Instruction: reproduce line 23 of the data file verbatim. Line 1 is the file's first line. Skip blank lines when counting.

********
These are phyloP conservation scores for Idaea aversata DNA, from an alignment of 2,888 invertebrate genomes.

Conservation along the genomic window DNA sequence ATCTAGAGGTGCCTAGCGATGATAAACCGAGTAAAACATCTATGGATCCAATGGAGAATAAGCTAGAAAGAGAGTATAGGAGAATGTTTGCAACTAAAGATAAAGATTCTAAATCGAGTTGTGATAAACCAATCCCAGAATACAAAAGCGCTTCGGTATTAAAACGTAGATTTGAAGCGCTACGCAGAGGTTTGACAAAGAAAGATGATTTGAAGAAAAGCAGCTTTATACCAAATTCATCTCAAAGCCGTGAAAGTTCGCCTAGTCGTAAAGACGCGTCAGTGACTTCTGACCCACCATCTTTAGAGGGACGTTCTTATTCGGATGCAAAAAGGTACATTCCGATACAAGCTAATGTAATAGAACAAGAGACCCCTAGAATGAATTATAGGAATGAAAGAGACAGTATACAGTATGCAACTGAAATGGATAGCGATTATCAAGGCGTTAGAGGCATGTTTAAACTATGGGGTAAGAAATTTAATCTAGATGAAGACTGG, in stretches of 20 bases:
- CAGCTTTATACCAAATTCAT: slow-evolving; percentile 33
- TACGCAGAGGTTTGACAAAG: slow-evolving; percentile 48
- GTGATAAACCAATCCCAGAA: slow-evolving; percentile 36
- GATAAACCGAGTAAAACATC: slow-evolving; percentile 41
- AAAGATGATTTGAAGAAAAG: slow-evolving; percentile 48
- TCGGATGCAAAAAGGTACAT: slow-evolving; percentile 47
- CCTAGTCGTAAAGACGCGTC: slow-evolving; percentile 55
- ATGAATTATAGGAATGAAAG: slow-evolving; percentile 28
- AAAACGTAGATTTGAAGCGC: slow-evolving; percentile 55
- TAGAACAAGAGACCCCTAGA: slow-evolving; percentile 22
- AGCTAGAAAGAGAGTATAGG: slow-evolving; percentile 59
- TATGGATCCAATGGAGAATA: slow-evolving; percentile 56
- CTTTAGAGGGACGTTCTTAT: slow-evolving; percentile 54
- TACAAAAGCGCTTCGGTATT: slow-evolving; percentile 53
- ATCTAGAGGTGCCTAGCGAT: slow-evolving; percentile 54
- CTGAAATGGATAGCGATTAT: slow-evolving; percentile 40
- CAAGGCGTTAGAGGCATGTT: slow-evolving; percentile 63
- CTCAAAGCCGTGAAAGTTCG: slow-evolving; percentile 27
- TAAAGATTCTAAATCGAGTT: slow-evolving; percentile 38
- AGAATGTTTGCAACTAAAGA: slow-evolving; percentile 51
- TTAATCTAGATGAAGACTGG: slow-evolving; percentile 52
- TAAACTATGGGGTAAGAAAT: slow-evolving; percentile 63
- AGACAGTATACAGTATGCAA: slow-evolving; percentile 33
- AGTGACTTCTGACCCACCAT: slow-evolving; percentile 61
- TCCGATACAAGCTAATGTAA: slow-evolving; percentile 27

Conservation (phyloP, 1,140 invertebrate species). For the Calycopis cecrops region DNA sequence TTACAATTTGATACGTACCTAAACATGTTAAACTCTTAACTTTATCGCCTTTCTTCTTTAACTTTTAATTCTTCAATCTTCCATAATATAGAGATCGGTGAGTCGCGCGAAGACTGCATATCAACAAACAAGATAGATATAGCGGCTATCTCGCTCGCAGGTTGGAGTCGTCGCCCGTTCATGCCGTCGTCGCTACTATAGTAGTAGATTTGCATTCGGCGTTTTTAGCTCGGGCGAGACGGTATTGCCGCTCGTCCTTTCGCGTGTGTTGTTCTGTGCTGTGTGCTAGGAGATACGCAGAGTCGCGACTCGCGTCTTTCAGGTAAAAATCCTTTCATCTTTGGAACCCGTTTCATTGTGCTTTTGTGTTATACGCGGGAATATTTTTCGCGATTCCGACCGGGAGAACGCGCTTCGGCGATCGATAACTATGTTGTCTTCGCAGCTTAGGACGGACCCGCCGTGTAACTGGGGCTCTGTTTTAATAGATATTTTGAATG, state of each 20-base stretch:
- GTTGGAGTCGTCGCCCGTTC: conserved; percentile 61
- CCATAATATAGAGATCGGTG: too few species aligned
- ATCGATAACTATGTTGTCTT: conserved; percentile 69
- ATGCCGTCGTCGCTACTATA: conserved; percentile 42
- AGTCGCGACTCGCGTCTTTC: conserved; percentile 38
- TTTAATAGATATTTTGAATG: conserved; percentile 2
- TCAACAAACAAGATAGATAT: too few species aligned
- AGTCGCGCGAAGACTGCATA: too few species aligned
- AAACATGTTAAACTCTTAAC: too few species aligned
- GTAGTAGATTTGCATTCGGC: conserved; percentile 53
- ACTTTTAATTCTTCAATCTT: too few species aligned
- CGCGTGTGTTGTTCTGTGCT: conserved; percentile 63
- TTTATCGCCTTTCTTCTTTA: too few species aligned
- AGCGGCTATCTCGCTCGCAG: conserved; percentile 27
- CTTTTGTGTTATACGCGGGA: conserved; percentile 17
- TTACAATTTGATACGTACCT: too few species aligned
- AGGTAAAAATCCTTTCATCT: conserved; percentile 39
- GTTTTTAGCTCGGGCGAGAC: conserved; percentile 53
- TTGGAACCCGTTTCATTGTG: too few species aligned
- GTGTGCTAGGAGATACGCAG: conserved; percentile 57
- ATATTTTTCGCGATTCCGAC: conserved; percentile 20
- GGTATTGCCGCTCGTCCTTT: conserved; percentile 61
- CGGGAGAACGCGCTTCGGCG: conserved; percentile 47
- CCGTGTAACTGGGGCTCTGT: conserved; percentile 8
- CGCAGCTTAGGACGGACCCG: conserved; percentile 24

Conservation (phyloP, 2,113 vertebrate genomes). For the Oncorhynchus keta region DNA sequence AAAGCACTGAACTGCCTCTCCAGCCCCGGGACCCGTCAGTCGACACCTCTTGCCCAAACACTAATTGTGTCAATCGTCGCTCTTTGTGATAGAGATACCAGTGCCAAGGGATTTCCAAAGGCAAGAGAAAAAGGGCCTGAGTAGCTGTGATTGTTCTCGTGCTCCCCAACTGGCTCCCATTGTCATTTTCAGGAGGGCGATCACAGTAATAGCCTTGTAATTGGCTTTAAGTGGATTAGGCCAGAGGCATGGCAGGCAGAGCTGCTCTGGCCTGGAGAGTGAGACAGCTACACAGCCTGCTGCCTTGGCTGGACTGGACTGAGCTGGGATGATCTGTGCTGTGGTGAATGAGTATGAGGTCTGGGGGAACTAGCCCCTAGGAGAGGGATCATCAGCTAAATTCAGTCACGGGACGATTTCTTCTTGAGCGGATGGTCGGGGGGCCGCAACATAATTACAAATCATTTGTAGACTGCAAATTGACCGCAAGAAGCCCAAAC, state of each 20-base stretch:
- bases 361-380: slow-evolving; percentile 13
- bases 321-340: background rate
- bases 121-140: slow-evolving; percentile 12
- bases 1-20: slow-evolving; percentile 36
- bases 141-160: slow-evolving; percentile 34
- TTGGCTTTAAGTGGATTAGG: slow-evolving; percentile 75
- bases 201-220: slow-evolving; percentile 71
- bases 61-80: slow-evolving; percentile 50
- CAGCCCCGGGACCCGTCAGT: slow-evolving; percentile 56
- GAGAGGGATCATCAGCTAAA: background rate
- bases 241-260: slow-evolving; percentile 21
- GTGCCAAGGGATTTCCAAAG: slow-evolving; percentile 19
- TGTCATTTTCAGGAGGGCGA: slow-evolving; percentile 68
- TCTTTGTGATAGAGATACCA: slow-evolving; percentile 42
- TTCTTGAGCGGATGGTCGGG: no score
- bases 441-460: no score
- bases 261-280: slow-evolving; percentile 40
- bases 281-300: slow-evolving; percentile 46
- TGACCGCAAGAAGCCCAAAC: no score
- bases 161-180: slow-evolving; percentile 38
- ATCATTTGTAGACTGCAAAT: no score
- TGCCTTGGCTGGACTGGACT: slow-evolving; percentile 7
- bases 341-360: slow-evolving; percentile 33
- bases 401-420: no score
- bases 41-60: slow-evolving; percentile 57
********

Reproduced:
- TTAATCTAGATGAAGACTGG: slow-evolving; percentile 52